The search is on for adult mentors to help out young people living in Whittlesea and Hume.

The Raise Foundation is bringing its school-based mentoring program to the outer north, offering students at Whittlesea, Epping, Lalor and Hume Central secondary colleges, and Hume Valley Special School, the chance to partner with a mentor.

The program connects young people, who are at risk of disengaging, with an adult they feel comfortable talking to. Students are referred by schools, and spend an hour a week with their mentor during terms two and three.

Program director Carol Sandiford said the young people taking part in the program are often struggling to cope.

“They have complicated lives and are dealing with lots of different issues, such as bullying, mental illness, family violence,” she said.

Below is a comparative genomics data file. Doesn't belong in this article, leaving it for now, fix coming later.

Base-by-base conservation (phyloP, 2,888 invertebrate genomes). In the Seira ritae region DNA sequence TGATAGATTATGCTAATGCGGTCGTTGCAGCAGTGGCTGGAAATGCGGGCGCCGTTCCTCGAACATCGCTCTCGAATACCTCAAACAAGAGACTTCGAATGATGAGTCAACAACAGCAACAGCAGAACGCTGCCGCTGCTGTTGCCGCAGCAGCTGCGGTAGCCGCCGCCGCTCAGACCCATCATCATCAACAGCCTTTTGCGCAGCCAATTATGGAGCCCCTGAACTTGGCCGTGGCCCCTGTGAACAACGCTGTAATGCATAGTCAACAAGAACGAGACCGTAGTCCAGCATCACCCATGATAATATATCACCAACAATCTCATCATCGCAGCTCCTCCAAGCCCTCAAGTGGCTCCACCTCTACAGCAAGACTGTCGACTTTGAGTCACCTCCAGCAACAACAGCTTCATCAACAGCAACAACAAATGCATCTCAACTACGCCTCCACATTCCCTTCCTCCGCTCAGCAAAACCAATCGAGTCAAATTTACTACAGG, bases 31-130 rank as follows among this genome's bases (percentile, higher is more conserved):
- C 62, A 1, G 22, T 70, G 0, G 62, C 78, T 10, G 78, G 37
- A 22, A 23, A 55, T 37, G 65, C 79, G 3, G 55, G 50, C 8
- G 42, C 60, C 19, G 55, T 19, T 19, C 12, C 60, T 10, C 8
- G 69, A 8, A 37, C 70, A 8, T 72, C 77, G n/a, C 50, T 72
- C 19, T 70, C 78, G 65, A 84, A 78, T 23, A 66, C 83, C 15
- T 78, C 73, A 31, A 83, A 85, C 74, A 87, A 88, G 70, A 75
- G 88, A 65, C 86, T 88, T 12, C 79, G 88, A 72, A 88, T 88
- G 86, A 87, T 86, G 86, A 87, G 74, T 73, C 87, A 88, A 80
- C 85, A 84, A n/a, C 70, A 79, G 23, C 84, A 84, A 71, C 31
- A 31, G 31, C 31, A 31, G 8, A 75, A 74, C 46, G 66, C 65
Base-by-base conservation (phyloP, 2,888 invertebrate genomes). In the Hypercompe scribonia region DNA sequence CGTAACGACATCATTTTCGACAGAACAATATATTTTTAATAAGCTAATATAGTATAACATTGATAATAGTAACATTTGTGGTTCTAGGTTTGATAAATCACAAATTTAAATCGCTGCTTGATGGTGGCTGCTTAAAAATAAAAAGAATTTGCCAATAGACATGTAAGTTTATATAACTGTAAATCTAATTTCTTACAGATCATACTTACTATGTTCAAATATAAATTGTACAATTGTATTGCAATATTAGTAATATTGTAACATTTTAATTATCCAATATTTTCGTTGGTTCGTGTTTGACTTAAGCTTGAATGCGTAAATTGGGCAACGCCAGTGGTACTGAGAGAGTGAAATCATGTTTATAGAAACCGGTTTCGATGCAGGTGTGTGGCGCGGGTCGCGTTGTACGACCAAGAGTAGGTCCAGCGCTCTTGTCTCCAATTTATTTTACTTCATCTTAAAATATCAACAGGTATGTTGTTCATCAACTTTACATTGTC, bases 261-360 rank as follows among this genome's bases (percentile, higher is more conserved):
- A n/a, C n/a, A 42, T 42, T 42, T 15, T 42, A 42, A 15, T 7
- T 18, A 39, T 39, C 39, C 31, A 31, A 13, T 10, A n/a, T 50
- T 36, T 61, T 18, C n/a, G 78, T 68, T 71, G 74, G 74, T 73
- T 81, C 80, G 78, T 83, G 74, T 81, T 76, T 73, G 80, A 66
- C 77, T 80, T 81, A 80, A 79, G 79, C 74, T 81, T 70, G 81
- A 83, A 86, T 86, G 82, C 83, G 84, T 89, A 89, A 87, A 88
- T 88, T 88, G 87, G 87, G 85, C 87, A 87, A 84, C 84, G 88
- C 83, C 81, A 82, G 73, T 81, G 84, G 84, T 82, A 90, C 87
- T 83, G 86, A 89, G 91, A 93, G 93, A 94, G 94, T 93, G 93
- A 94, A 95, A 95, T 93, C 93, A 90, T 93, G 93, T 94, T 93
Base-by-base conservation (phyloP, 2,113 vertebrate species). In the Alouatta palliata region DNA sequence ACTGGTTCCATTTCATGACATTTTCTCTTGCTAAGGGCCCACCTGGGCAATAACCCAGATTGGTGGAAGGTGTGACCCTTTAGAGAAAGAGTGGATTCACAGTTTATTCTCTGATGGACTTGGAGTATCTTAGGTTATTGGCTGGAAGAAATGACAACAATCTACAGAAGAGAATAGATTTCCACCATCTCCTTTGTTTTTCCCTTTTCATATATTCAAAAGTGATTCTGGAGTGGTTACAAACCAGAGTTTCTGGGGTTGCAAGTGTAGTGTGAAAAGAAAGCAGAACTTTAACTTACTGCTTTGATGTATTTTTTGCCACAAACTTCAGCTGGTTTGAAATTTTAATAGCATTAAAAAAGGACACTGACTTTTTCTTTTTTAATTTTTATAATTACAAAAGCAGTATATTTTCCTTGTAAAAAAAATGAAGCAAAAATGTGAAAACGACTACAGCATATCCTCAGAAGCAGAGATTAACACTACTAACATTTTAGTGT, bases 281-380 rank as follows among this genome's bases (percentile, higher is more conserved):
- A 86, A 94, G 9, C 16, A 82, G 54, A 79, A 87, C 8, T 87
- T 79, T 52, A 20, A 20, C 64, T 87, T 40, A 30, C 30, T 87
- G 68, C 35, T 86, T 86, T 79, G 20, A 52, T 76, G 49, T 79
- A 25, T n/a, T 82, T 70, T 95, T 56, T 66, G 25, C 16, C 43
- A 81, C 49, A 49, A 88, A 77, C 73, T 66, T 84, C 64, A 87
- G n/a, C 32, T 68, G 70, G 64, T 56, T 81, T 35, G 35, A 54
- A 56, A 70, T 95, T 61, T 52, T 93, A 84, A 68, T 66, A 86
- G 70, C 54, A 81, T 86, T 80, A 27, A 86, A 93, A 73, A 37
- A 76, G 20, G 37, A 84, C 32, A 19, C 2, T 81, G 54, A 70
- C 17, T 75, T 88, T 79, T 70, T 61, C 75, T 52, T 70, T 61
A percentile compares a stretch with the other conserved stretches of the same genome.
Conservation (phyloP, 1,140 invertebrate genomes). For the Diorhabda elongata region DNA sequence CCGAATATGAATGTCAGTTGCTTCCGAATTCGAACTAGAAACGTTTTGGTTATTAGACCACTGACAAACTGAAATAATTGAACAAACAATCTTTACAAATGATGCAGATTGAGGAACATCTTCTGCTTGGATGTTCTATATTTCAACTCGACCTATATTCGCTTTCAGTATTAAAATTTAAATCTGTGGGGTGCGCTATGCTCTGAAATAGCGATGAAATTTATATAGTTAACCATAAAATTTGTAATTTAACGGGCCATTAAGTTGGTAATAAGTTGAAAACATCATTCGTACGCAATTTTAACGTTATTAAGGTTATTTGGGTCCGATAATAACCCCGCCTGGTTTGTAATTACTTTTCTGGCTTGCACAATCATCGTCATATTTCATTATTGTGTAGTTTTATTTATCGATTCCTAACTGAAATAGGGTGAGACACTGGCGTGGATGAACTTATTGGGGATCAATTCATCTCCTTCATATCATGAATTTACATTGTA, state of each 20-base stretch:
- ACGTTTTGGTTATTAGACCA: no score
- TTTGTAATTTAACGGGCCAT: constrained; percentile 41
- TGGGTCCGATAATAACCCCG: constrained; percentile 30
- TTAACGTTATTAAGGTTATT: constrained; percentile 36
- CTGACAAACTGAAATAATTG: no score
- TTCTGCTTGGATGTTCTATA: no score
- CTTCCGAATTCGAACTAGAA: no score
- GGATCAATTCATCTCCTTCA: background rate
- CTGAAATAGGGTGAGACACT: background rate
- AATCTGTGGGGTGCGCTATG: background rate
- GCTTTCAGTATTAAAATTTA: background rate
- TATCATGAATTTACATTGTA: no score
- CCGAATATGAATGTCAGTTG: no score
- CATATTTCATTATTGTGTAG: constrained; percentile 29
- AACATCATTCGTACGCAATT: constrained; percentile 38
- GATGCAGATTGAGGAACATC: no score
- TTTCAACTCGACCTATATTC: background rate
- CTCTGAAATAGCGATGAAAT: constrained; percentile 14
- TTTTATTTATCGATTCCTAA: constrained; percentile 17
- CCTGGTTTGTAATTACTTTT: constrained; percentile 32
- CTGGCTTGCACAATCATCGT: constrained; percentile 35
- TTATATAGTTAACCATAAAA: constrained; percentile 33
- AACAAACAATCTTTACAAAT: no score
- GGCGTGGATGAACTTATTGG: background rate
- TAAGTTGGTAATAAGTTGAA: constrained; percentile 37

“The program gives them someone they can trust.”

Ms Sandiford said mentors need to be good listeners and be able to act as a sounding board for their young buddy’s ideas and aspirations.

“An older person’s skills and life experiences can make a real difference to a young person in the local community,” she said.

“We have people mentoring who are parents, who work part-time or have flexible hours, retirees, university students and corporate employees undertaking social responsibility initiatives.” Mentors are asked to volunteer for two hours each week, with one hour spent working with program managers.

To volunteer, visit